Staying still and getting to know a place for a month was a luxury in itself. It was lovely to walk the streets of Xela, waving hello to familiar faces. The mechanics who fixed our van, the woman who cut my hair, the laundry guy, the bloke who cycled past us every morning on the way to school and shouted ‘buenos dias’ without fail.

Saying goodbye to our Xela hosts Guisela and Boris, and their dogs Dumpy and Pany

We even paid a visit to the football stadium to watch the mighty Xela play a league match (1-1), and Jeremy had a fix of five-a-side with the students and teachers each week.

And we got to know one or two bars. One night last week began with bumping into a couple of fellow students and heading for “a beer”. Four hours later we had crashed a birthday party in Xela’s only gay bar and were watching the birthday boy performing a Madonna song before pouring Mezcal straight from the bottle down the throats of all his guests. Those unexpected evenings are often the best.

Our final night in the city was that of our graduation. It’s a traditional Friday night thing at the school, where some of the teachers perform and sing and then all the students join in the with ‘school song’, a Spanish version of the anti-fascist Bella Ciao.

Then all the students leaving that day have to do a turn. I had to follow Amy, who is a professional singer and stopped the room with her incredible voice. And to top that off, she put in a performance like while suffering from malaria, having been diagnosed earlier in the week. Eek. I did a speech in Spanish, with quotes from Fidel Castro that had inspired me during a horrible time in our union at the BBC. Jeremy managed to mix humour, in Spanish, with a poem from Che Guevara. That’s my boy.

What we probably won’t miss about Xela is the cold at the beginning and end of the day. Bloody hell, it was freezing peeling ourselves out of bed and then sitting in the open-air school yard every morning. We realise it’s cold for many people reading this too, but we assume most of you have central heating. When I chatted to Guisela about most people in Europe not only having heating but having hot water taps in their kitchens and bathrooms she couldn’t understand the point of it – what a waste of money!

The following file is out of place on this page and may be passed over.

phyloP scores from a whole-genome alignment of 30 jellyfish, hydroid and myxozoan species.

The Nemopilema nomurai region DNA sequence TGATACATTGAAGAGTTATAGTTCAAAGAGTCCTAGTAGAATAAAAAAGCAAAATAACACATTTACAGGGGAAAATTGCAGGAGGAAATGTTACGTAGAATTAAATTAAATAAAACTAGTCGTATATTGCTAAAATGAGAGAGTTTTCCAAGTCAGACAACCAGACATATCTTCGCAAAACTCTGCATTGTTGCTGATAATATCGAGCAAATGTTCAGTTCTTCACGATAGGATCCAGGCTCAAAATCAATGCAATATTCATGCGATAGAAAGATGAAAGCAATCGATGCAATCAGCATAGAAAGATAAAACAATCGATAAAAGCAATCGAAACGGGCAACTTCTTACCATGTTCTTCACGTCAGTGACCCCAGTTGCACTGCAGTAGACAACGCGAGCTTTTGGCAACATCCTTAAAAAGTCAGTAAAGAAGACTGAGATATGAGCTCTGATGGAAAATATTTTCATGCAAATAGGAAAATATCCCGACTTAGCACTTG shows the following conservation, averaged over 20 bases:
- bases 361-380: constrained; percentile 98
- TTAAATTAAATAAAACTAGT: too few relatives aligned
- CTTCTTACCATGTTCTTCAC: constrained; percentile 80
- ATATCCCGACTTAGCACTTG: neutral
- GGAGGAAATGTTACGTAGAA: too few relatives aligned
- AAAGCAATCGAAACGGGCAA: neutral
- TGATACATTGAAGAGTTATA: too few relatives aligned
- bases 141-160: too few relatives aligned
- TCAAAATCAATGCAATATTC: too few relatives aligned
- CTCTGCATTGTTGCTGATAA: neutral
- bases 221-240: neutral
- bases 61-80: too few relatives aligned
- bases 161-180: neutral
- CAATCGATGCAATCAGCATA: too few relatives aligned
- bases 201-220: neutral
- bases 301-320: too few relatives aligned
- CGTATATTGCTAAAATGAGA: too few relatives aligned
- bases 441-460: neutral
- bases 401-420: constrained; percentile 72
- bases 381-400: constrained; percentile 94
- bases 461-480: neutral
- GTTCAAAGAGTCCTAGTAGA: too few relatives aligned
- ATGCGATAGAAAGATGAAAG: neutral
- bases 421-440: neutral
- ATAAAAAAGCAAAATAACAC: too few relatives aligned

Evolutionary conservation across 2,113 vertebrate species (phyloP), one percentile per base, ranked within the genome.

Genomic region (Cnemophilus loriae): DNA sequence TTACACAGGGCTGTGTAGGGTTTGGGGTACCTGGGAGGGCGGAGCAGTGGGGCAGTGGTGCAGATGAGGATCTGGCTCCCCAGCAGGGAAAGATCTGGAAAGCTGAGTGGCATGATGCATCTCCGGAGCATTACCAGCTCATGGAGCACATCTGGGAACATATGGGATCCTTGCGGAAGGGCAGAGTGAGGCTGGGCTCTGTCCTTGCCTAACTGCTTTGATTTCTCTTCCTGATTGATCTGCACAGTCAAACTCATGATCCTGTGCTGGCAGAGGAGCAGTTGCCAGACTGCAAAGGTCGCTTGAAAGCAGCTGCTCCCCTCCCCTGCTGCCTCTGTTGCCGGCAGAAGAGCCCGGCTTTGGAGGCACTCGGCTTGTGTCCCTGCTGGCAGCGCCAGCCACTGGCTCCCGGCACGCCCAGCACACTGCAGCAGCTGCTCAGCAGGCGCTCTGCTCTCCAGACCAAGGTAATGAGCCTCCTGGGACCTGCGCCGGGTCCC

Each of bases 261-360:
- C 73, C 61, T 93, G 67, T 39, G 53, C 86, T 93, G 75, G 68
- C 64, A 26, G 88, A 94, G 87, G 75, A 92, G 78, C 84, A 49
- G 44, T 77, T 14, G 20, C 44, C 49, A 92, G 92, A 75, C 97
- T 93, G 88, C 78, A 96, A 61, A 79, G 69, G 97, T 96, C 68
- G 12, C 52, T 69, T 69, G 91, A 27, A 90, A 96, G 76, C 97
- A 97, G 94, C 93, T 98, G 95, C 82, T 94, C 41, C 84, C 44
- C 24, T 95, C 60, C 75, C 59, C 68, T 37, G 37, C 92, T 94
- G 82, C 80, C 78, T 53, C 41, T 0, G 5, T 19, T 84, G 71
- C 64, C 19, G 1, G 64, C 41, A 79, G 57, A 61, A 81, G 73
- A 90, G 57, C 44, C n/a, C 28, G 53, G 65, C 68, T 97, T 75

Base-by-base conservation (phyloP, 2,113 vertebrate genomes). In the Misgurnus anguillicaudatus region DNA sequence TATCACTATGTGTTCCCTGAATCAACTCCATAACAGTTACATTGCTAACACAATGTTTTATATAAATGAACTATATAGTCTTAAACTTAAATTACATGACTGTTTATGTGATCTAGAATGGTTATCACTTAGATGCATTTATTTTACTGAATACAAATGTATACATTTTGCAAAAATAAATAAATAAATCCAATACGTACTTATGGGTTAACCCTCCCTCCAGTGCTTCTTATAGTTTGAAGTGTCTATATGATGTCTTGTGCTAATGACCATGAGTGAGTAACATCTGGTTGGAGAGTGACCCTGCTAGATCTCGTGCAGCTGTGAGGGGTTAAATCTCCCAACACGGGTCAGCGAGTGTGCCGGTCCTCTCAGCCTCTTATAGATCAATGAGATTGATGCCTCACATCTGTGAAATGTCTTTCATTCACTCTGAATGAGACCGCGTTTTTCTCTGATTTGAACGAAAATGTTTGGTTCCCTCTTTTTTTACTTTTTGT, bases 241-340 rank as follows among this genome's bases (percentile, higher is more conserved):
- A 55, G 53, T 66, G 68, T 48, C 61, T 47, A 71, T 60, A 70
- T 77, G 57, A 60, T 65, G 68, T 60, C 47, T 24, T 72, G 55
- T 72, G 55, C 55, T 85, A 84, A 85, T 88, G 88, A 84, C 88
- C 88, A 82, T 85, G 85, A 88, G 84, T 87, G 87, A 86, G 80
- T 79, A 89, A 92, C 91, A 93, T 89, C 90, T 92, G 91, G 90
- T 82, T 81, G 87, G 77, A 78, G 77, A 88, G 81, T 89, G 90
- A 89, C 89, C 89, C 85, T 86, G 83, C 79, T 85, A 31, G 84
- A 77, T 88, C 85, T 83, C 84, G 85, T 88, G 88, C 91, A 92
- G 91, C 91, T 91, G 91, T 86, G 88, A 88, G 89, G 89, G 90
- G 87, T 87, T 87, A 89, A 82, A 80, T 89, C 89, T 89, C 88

Paula, Jeremy, Rob and Amy on graduation night

More goodbyes, to fellow students and friends Rob and Amy Rakowczyk

We have now arrived in warmer climes. En route to a campsite near(ish) Antigua we picked up two skateboarders from Guatemala City who had hurtled down this terrifying hill and were looking for a lift back up. Turned out one of them had lived in (our part of London) Tooting Broadway when he was a kid. What are the chances?

After we left them we unknowingly turned onto the worst road we have encountered to date. Not really a road, just a pile of jagged rocks vaguely following the route to the place we were trying to reach. It was a terrifying hour or so, not least when we had to inch past a van that had tipped right off the road. As if they didn’t have enough to worry about, the men who were trying to haul their vehicle out of the ditch helped us get round them safely.

Most annoyingly of all, before that journey we’d got the van all washed and ready for mum and dad’s visit, and now it’s filthy again. My dad is a fanatical car-washer. We’re taking bets on how long it takes him to mention the van looks less than perfect.

More pics soon, but in case you missed this batch from Christmas, here they are again.

Flickr set: Coba to Campeche (Mexico)

Days: 126
Miles: 5961.8
Things we now know to be true: Just because there’s a road clearly marked on the map, you can’t assume it’s actually a road.